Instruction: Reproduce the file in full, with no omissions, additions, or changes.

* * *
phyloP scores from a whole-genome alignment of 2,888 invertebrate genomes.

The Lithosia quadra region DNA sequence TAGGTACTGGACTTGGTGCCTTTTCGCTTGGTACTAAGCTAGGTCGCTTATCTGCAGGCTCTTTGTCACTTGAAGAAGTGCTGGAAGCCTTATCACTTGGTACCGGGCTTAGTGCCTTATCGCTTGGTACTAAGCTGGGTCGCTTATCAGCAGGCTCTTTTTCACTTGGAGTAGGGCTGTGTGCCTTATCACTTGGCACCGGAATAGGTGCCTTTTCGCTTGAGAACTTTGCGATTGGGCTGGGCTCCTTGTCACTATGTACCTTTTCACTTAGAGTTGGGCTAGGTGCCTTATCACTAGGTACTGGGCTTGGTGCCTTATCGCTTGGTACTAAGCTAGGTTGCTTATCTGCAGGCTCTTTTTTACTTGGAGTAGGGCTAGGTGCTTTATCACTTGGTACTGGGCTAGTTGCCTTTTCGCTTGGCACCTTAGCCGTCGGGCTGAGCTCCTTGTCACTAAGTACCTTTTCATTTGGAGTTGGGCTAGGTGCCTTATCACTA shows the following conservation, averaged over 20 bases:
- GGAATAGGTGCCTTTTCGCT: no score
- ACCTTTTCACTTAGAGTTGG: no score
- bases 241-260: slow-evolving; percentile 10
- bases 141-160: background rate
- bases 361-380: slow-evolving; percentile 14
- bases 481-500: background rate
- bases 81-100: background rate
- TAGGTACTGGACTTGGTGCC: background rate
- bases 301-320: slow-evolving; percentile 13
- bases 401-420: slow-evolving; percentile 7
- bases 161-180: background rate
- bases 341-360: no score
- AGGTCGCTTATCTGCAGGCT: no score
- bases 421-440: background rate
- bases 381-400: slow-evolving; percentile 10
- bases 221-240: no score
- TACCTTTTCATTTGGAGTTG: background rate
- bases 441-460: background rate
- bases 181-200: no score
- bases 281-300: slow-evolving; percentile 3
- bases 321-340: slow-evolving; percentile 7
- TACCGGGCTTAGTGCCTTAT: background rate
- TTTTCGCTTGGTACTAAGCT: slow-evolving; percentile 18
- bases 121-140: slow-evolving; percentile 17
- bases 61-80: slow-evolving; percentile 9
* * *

phyloP scores from a whole-genome alignment of 2,888 invertebrate genomes.

The Lithosia quadra region DNA sequence TAGGTACTGGACTTGGTGCCTTTTCGCTTGGTACTAAGCTAGGTCGCTTATCTGCAGGCTCTTTGTCACTTGAAGAAGTGCTGGAAGCCTTATCACTTGGTACCGGGCTTAGTGCCTTATCGCTTGGTACTAAGCTGGGTCGCTTATCAGCAGGCTCTTTTTCACTTGGAGTAGGGCTGTGTGCCTTATCACTTGGCACCGGAATAGGTGCCTTTTCGCTTGAGAACTTTGCGATTGGGCTGGGCTCCTTGTCACTATGTACCTTTTCACTTAGAGTTGGGCTAGGTGCCTTATCACTAGGTACTGGGCTTGGTGCCTTATCGCTTGGTACTAAGCTAGGTTGCTTATCTGCAGGCTCTTTTTTACTTGGAGTAGGGCTAGGTGCTTTATCACTTGGTACTGGGCTAGTTGCCTTTTCGCTTGGCACCTTAGCCGTCGGGCTGAGCTCCTTGTCACTAAGTACCTTTTCATTTGGAGTTGGGCTAGGTGCCTTATCACTA shows the following conservation, averaged over 20 bases:
- GGAATAGGTGCCTTTTCGCT: no score
- ACCTTTTCACTTAGAGTTGG: no score
- bases 241-260: slow-evolving; percentile 10
- bases 141-160: background rate
- bases 361-380: slow-evolving; percentile 14
- bases 481-500: background rate
- bases 81-100: background rate
- TAGGTACTGGACTTGGTGCC: background rate
- bases 301-320: slow-evolving; percentile 13
- bases 401-420: slow-evolving; percentile 7
- bases 161-180: background rate
- bases 341-360: no score
- AGGTCGCTTATCTGCAGGCT: no score
- bases 421-440: background rate
- bases 381-400: slow-evolving; percentile 10
- bases 221-240: no score
- TACCTTTTCATTTGGAGTTG: background rate
- bases 441-460: background rate
- bases 181-200: no score
- bases 281-300: slow-evolving; percentile 3
- bases 321-340: slow-evolving; percentile 7
- TACCGGGCTTAGTGCCTTAT: background rate
- TTTTCGCTTGGTACTAAGCT: slow-evolving; percentile 18
- bases 121-140: slow-evolving; percentile 17
- bases 61-80: slow-evolving; percentile 9